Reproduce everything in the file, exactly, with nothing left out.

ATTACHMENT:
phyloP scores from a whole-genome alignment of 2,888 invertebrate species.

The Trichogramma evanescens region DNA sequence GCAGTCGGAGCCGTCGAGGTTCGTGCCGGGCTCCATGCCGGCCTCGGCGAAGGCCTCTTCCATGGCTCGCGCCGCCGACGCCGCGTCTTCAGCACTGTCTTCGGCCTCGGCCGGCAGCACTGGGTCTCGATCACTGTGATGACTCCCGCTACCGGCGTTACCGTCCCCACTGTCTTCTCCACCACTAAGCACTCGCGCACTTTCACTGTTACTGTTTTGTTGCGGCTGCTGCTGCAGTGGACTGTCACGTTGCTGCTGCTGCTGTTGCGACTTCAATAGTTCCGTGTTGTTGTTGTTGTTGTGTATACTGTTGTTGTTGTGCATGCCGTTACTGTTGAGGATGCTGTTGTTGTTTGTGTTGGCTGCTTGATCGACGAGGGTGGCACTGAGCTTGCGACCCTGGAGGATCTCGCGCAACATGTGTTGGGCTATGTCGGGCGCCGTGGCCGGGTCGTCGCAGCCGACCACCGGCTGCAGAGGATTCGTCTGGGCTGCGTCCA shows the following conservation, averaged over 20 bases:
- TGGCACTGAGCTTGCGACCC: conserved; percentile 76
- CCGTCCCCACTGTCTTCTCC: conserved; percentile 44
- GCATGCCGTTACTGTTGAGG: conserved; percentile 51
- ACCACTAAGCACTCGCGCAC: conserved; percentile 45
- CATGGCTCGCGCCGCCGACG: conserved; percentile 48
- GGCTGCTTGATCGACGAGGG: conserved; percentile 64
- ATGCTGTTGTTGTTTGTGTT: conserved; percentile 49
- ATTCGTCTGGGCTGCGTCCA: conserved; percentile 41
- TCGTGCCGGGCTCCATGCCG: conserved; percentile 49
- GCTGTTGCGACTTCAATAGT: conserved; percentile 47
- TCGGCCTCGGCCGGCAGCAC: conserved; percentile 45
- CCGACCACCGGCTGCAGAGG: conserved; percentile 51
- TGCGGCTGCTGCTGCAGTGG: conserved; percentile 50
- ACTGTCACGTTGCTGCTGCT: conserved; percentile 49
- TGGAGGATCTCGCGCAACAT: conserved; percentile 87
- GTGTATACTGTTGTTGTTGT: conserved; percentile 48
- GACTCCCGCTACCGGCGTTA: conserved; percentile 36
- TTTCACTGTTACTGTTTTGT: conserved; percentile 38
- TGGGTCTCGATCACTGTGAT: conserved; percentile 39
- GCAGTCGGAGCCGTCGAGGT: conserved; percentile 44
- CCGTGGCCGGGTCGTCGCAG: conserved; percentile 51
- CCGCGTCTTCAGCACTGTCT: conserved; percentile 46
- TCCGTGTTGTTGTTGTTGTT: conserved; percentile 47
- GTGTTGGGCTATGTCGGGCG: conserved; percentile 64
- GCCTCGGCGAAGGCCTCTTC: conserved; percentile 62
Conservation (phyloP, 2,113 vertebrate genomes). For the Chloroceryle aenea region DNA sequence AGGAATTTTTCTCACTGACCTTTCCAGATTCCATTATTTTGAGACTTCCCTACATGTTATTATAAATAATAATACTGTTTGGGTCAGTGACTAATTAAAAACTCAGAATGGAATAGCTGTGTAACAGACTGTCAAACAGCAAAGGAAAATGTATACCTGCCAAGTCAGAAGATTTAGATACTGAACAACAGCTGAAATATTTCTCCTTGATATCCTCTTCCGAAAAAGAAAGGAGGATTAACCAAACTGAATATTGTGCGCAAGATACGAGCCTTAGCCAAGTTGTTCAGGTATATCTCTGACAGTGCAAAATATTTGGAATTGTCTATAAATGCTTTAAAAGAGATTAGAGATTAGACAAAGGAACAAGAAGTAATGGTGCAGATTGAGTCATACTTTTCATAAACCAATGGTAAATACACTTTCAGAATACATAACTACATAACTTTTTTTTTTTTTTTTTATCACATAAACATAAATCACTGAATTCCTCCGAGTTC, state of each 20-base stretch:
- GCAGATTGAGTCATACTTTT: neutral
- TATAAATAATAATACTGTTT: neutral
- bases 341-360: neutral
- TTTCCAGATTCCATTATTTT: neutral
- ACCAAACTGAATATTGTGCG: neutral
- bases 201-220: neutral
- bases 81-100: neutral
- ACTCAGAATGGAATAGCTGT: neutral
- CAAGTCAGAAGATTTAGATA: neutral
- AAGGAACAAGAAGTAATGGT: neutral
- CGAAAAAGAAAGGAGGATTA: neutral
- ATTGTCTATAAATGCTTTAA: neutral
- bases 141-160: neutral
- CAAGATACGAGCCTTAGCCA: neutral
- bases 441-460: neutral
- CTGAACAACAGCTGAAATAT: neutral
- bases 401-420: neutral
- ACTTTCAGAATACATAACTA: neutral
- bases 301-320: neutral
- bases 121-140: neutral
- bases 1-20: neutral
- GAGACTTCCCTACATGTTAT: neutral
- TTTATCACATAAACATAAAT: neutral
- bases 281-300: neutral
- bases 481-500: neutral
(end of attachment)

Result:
phyloP scores from a whole-genome alignment of 2,888 invertebrate species.

The Trichogramma evanescens region DNA sequence GCAGTCGGAGCCGTCGAGGTTCGTGCCGGGCTCCATGCCGGCCTCGGCGAAGGCCTCTTCCATGGCTCGCGCCGCCGACGCCGCGTCTTCAGCACTGTCTTCGGCCTCGGCCGGCAGCACTGGGTCTCGATCACTGTGATGACTCCCGCTACCGGCGTTACCGTCCCCACTGTCTTCTCCACCACTAAGCACTCGCGCACTTTCACTGTTACTGTTTTGTTGCGGCTGCTGCTGCAGTGGACTGTCACGTTGCTGCTGCTGCTGTTGCGACTTCAATAGTTCCGTGTTGTTGTTGTTGTTGTGTATACTGTTGTTGTTGTGCATGCCGTTACTGTTGAGGATGCTGTTGTTGTTTGTGTTGGCTGCTTGATCGACGAGGGTGGCACTGAGCTTGCGACCCTGGAGGATCTCGCGCAACATGTGTTGGGCTATGTCGGGCGCCGTGGCCGGGTCGTCGCAGCCGACCACCGGCTGCAGAGGATTCGTCTGGGCTGCGTCCA shows the following conservation, averaged over 20 bases:
- TGGCACTGAGCTTGCGACCC: conserved; percentile 76
- CCGTCCCCACTGTCTTCTCC: conserved; percentile 44
- GCATGCCGTTACTGTTGAGG: conserved; percentile 51
- ACCACTAAGCACTCGCGCAC: conserved; percentile 45
- CATGGCTCGCGCCGCCGACG: conserved; percentile 48
- GGCTGCTTGATCGACGAGGG: conserved; percentile 64
- ATGCTGTTGTTGTTTGTGTT: conserved; percentile 49
- ATTCGTCTGGGCTGCGTCCA: conserved; percentile 41
- TCGTGCCGGGCTCCATGCCG: conserved; percentile 49
- GCTGTTGCGACTTCAATAGT: conserved; percentile 47
- TCGGCCTCGGCCGGCAGCAC: conserved; percentile 45
- CCGACCACCGGCTGCAGAGG: conserved; percentile 51
- TGCGGCTGCTGCTGCAGTGG: conserved; percentile 50
- ACTGTCACGTTGCTGCTGCT: conserved; percentile 49
- TGGAGGATCTCGCGCAACAT: conserved; percentile 87
- GTGTATACTGTTGTTGTTGT: conserved; percentile 48
- GACTCCCGCTACCGGCGTTA: conserved; percentile 36
- TTTCACTGTTACTGTTTTGT: conserved; percentile 38
- TGGGTCTCGATCACTGTGAT: conserved; percentile 39
- GCAGTCGGAGCCGTCGAGGT: conserved; percentile 44
- CCGTGGCCGGGTCGTCGCAG: conserved; percentile 51
- CCGCGTCTTCAGCACTGTCT: conserved; percentile 46
- TCCGTGTTGTTGTTGTTGTT: conserved; percentile 47
- GTGTTGGGCTATGTCGGGCG: conserved; percentile 64
- GCCTCGGCGAAGGCCTCTTC: conserved; percentile 62
Conservation (phyloP, 2,113 vertebrate genomes). For the Chloroceryle aenea region DNA sequence AGGAATTTTTCTCACTGACCTTTCCAGATTCCATTATTTTGAGACTTCCCTACATGTTATTATAAATAATAATACTGTTTGGGTCAGTGACTAATTAAAAACTCAGAATGGAATAGCTGTGTAACAGACTGTCAAACAGCAAAGGAAAATGTATACCTGCCAAGTCAGAAGATTTAGATACTGAACAACAGCTGAAATATTTCTCCTTGATATCCTCTTCCGAAAAAGAAAGGAGGATTAACCAAACTGAATATTGTGCGCAAGATACGAGCCTTAGCCAAGTTGTTCAGGTATATCTCTGACAGTGCAAAATATTTGGAATTGTCTATAAATGCTTTAAAAGAGATTAGAGATTAGACAAAGGAACAAGAAGTAATGGTGCAGATTGAGTCATACTTTTCATAAACCAATGGTAAATACACTTTCAGAATACATAACTACATAACTTTTTTTTTTTTTTTTTATCACATAAACATAAATCACTGAATTCCTCCGAGTTC, state of each 20-base stretch:
- GCAGATTGAGTCATACTTTT: neutral
- TATAAATAATAATACTGTTT: neutral
- bases 341-360: neutral
- TTTCCAGATTCCATTATTTT: neutral
- ACCAAACTGAATATTGTGCG: neutral
- bases 201-220: neutral
- bases 81-100: neutral
- ACTCAGAATGGAATAGCTGT: neutral
- CAAGTCAGAAGATTTAGATA: neutral
- AAGGAACAAGAAGTAATGGT: neutral
- CGAAAAAGAAAGGAGGATTA: neutral
- ATTGTCTATAAATGCTTTAA: neutral
- bases 141-160: neutral
- CAAGATACGAGCCTTAGCCA: neutral
- bases 441-460: neutral
- CTGAACAACAGCTGAAATAT: neutral
- bases 401-420: neutral
- ACTTTCAGAATACATAACTA: neutral
- bases 301-320: neutral
- bases 121-140: neutral
- bases 1-20: neutral
- GAGACTTCCCTACATGTTAT: neutral
- TTTATCACATAAACATAAAT: neutral
- bases 281-300: neutral
- bases 481-500: neutral